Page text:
Reviewed 24 October 2014 by Peter
Service as expected
'Peter' travelled Holyhead Dublin with Irish Ferries on Ulysses
"Great way to get to Dublin from Wales"
Reviewed 18 October 2014 by Maree
I found the trip to Dublin from Holyhead a breeze; far simpler than I was expecting. And it was a luxurious and comfortable trip compared to flying. Plus I could purchase my Ireland travel guide on-board It was terrific, and I'm scared of travelling by sea. I'd recommend it.
'Maree' travelled Holyhead Dublin with Irish Ferries on Dublin Swift
Reviewed 18 October 2014 by Jeannot
Fast, clean, great service and great sitting area watching the Ryder cup.
'Jeannot' travelled Holyhead Dublin with Irish Ferries on Dublin Swift
Reviewed 12 October 2014 by Peter
The return trips were pleasant. I thought it unusual that only the outward journey to Ireland had a security check for luggage. I arrived slightly late to embark at Holyhead but was rushed through in an efficient manner. The ships facilities on both journeys were good. Decent films to view. Internet access was so slow that I couldn't use my iPad. However both journeys were very comfortable and on time.
'Peter' travelled Holyhead Dublin with Stena Line on Stena Adventurer
Use our Holyhead Dublin ferry guide to find out all you need to know in order to book your ferry trip to Ireland including who sails on the Holyhead Dublin route and if there are any other crossings on offer.It’s quick and easy to get a ferry price! Simply select your place of departure from the fare search, Holyhead Dublin from the route menu, number of people travelling and then just hit search.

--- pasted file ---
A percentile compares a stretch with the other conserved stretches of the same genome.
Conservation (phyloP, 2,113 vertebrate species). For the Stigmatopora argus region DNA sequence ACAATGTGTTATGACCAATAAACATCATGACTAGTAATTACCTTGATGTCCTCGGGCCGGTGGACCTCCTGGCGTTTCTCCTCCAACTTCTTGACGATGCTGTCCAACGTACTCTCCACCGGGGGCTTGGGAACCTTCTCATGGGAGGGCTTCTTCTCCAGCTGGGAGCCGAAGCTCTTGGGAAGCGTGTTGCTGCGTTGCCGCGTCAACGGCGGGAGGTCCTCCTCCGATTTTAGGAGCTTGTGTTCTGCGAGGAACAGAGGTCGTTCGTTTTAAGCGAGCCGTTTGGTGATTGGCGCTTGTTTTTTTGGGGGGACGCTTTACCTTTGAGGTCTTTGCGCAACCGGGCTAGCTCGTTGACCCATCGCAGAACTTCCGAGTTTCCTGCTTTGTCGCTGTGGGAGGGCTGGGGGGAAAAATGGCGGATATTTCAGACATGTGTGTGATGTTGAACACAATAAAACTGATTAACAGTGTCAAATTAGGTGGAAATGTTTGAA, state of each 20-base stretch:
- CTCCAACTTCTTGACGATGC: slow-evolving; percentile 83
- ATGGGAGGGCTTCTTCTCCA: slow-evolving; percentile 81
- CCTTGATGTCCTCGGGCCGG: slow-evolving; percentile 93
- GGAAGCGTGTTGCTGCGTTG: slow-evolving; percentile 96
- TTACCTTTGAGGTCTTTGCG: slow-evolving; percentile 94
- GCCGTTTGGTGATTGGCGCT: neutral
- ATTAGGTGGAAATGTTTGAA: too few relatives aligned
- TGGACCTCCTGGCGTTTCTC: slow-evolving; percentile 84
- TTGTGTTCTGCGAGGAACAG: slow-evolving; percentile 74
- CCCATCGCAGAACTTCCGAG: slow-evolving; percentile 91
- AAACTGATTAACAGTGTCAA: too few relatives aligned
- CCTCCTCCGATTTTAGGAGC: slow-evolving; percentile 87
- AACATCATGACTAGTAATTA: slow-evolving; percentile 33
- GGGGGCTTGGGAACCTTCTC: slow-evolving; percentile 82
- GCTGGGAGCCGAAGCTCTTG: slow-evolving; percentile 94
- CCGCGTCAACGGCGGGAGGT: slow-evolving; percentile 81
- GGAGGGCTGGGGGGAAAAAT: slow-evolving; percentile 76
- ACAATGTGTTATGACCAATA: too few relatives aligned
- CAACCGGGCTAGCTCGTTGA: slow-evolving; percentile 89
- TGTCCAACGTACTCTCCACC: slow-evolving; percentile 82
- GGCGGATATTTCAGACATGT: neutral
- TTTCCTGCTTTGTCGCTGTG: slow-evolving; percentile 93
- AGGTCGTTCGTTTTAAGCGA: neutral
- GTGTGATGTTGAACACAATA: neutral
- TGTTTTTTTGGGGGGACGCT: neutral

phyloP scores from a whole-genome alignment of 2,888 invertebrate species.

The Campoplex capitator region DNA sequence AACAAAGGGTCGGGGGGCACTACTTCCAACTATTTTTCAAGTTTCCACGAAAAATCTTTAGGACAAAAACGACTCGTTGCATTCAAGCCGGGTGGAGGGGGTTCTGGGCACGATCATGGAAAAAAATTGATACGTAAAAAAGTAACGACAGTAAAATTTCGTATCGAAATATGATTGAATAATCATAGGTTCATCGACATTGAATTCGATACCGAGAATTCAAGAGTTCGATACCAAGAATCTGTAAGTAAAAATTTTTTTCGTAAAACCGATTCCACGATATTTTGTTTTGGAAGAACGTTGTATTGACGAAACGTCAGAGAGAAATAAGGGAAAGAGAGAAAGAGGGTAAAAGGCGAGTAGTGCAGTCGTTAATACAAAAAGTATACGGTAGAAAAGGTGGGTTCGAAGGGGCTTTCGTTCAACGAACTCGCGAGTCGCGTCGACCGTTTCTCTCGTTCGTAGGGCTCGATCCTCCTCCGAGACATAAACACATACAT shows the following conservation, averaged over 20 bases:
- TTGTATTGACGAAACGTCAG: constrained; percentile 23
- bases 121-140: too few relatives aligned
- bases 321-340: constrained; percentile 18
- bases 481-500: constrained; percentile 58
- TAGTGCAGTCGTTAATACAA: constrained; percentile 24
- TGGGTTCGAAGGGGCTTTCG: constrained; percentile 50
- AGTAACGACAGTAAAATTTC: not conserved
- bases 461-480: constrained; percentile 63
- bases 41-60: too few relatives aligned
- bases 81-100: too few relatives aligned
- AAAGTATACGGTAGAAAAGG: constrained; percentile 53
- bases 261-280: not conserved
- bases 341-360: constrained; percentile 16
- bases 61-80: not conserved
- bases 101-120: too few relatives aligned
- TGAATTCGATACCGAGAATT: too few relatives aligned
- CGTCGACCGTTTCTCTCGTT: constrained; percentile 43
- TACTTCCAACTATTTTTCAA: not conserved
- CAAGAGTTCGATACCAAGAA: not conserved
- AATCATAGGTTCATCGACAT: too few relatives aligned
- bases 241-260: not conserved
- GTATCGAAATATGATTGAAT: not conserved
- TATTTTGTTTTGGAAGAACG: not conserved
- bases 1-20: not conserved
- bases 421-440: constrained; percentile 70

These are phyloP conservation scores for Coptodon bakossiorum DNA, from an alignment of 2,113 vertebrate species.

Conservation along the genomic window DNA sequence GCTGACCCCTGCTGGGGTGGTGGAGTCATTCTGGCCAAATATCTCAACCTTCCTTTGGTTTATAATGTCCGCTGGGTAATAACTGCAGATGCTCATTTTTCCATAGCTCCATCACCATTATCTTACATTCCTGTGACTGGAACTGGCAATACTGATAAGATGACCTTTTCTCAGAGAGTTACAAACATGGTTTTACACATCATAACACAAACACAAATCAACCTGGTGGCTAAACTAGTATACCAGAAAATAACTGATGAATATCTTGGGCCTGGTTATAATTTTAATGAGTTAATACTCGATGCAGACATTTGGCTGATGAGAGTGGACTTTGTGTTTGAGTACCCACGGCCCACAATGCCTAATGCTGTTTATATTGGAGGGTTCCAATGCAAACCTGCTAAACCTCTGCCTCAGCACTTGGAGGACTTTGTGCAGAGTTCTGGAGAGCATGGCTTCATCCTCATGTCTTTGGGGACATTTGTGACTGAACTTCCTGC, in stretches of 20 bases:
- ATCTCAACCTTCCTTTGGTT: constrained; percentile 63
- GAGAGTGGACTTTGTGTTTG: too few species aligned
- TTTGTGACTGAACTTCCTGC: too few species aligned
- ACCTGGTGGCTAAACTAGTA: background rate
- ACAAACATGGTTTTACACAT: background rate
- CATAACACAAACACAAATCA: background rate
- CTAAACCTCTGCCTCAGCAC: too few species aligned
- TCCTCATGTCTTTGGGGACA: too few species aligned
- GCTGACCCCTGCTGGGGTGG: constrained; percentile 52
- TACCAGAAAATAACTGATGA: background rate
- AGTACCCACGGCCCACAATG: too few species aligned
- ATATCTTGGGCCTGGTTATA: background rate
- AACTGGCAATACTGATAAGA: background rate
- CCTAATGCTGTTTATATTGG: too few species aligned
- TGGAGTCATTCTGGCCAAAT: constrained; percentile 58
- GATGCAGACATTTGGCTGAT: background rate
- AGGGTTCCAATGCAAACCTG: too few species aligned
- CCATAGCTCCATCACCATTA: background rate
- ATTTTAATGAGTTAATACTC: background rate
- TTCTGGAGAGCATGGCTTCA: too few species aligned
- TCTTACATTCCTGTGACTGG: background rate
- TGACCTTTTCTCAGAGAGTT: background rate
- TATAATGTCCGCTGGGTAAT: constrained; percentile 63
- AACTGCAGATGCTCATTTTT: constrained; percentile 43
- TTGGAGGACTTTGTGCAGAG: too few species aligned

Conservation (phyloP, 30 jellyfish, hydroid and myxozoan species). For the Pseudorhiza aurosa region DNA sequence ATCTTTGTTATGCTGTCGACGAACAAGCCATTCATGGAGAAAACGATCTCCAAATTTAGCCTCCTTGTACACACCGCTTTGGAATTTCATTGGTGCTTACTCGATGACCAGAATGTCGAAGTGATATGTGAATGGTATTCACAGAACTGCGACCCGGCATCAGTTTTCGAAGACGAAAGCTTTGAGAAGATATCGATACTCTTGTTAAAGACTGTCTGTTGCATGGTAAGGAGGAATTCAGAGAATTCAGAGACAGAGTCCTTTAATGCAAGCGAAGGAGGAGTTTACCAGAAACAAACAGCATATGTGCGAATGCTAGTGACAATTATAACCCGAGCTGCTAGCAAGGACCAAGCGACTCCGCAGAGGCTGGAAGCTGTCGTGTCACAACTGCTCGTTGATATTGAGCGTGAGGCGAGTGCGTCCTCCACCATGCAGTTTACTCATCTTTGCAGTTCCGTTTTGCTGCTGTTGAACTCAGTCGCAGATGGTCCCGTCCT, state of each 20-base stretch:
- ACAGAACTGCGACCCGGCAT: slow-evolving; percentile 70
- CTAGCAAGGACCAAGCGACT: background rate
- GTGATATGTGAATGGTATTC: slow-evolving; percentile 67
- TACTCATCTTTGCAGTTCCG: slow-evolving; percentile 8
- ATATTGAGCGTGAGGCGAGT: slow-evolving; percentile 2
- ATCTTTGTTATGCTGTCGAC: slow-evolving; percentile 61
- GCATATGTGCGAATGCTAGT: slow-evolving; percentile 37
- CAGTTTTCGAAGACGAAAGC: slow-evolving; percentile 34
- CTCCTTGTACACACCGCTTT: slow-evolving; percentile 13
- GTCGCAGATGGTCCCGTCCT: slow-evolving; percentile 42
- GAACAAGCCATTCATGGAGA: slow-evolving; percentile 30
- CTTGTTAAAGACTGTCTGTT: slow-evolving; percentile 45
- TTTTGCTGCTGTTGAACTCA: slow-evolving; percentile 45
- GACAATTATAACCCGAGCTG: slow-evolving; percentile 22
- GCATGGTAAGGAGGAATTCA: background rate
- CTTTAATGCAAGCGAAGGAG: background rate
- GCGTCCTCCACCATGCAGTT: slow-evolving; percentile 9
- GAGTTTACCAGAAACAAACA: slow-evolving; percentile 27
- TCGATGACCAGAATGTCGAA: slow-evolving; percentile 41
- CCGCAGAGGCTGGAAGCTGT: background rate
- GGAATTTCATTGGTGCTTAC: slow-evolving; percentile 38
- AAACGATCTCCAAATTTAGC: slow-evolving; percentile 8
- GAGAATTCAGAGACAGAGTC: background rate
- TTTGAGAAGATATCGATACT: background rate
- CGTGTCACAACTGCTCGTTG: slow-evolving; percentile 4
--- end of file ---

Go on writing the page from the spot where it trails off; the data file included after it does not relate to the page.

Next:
Prices shown represent the average one way price paid by our customers. The most common booking on the Holyhead Dublin route is a car and 2 passengers.
The union of Britain with Ireland in 1800 increased the need to improve the road route from London to Dublin and, by this time, Holyhead had emerged as the primary port for sea access, mainly due to the fact that it is the closest point on the British coast to Ireland.
The town's centre is built around St. Cybi's church, which is built inside one of Europe's only three-walled Roman forts (the fourth wall being the sea, which used to come up to the fort). The Romans also built a lighthouse on the top of Holyhead Mountain inside Mynydd y Twr, a prehistoric fortress. Settlements in the area date from prehistoric times, with circular huts, burial chambers and standing stones featuring in the highest concentration in Britain.
Holy Island (Ynys Gybi) is blessed with Anglesey's best scenery.
Dublin is the capital and largest city of the Republic of Ireland, located near the midpoint of Ireland's east coast, at the mouth of the River Liffey. The city has served continually as Ireland's capital city since mediaeval times. Although the earliest evidence of a settlement beside the Liffey is on Ptolemy's celebrated map of 140 AD, which shows a place called Eblana on the site of modern Dublin, it is as a Viking settlement that Dublin's history really begins. The Norse raiders sailed up the Liffey and set up a trading post on the south bank of the river at the ford where the royal road from the Hill of Tara in the north crossed the Liffey on its way to Wicklow. The Vikings adopted the Irish name, Dubh Linn ("Dark Pool"), for their settlement, which soon amalgamated with another Celtic settlement, Baile Átha Cliath ("town of the hurdles", pronounced Ballya-aw-kleea , and still the Irish name for Dublin), on the north bank.